By Rachel Trachten | Photos by Barnali Ghosh
As many did early on in the Covid lockdowns, Barnali Ghosh went walking around her neighborhood, cell phone camera in hand. She photographed flowers and trees and also joined the #GettyMuseumChallenge, creating riffs on famous paintings by matching their shapes and colors to objects around her home.
“I was taking a picture of the wisteria and in my head I’m going, ‘whoa, I have a sari and a scarf exactly those colors.’ And I’m thinking of Georgia O’Keeffe and how the forms in her floral paintings are also so human,” says the Berkeley resident.
Ghosh paired the wisteria photo with an image of herself in a purple sari and gold scarf, arms upturned in an Odissi dance pose that resembled the flowers’ petals. She initially saw her composition as a one-off creation, but a larger project ensued.
To celebrate getting her first Covid vaccine, Ghosh created “Happy Poppy,” and with it she launched an Instagram project using #unfaithfulrecreation to show her respect for native flowers and to become more attuned to them.
“It’s where the vocabulary of dance comes in,” says Ghosh. “It’s a way to describe my relationship with the flower. Odissi poses are more curvaceous, and that helps communicate emotions that are more sensual. And when I think about the purpose of flowers—to seduce and then pollinate—it makes a kind of sense.”
To strike the right pose, Ghosh stands at a full-length mirror in the corner of her small study and moves through different dance positions, capturing them on her phone set on a tripod. She dresses to match the flowers in saris and scarves from her large collection (or her mother-in-law’s), which, she explains, come to most women in India as traditional wedding gifts.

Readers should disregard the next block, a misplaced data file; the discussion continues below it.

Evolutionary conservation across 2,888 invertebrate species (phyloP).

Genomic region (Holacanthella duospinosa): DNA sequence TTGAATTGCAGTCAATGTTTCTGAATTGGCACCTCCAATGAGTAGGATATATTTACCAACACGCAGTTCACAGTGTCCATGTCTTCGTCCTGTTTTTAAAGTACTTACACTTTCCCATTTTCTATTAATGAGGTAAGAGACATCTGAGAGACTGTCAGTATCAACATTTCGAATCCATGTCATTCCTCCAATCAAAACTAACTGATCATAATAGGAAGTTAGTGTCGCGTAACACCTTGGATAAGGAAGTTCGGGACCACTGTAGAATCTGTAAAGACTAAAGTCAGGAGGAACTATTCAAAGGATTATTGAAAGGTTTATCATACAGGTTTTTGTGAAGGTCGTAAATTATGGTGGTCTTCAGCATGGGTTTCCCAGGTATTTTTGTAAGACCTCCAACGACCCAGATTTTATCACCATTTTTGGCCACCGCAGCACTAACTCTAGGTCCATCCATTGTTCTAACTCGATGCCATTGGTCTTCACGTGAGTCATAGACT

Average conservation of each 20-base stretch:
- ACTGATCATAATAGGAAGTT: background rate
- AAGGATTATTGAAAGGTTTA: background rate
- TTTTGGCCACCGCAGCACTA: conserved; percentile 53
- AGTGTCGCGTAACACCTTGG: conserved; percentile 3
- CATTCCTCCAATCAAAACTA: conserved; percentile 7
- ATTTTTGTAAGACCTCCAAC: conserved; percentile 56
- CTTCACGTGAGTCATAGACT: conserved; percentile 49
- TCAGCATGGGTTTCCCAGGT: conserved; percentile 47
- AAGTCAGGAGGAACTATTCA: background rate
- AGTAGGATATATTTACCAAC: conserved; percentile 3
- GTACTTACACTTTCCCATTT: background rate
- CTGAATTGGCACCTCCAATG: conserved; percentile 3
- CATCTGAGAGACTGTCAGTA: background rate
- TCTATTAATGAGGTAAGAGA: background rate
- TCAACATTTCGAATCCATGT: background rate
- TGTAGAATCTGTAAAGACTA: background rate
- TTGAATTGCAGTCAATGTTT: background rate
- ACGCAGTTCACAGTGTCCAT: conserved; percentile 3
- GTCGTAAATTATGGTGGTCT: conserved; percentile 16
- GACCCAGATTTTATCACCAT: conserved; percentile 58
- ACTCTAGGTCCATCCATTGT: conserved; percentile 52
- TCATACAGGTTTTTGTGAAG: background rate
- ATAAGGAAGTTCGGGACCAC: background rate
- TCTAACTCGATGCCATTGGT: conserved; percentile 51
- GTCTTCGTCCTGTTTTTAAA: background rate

As Ghosh became intrigued with capturing the essence of native plants in her art, she began visiting the Regional Parks Botanic Garden in Tilden Park, and she also got permission from biologist Amy Patten to borrow some photos of rare wildflowers. Rave reviews of her compositions from the California Native Plant Society inspired Ghosh to create calendars for 2022 and 2023, with a portion of the profits donated to the California Native Plant Society and the Sogorea Te’ Land Trust. A calendar for 2024 is in progress as of this writing.
Although her focus is mostly on flowers, Ghosh gives herself an “occasional chuckle” by depicting foods or other household goods. In one photo, she’s dressed to match a samosa; in another her outfit resembles a package of basmati rice; in a third, she’s a superhero paired with the jar of Vicks VapoRub that helped her feel better during a bout of Covid.
Ghosh grew up in Bangalore, where flowers populated daily life: worn in the hair, set at the altar, adding flair to food. When she came to UC Berkeley in 1999 to study landscape architecture, she encountered some difficulties with language around plants: The scientific names of trees and flowers were hard to memorize, and she felt troubled by words like exotic and invasive.
“These metaphors are powerful and seep into so many other parts of our lives where they can be dangerous, like immigration, for example. Even [when] terms like exotic used to describe Asian Americans might seem like a compliment, [they] feel othering to me.”
By dressing in saris for the photos, Ghosh brings her Indian heritage into her daily life in California as she also connects with the flowers. “[It’s] in a way that’s not moderated by other people or the language they’re using,” she says.
Pleasure is key as well. “I love that seeing the image often brings someone pure joy and makes them smile.” ♦
Barnali Ghosh and her husband, Anirvan Chatterjee, lead the award-winning Berkeley South Asian Radical History Walking Tour. For Ghosh, the tours explore connections of people to place and deepen a sense of belonging. berkeleysouthasian.org
Rachel Trachten writes about local food in connection to social justice, education, business, art, and the environment. View her stories at racheltrachten.contently.com.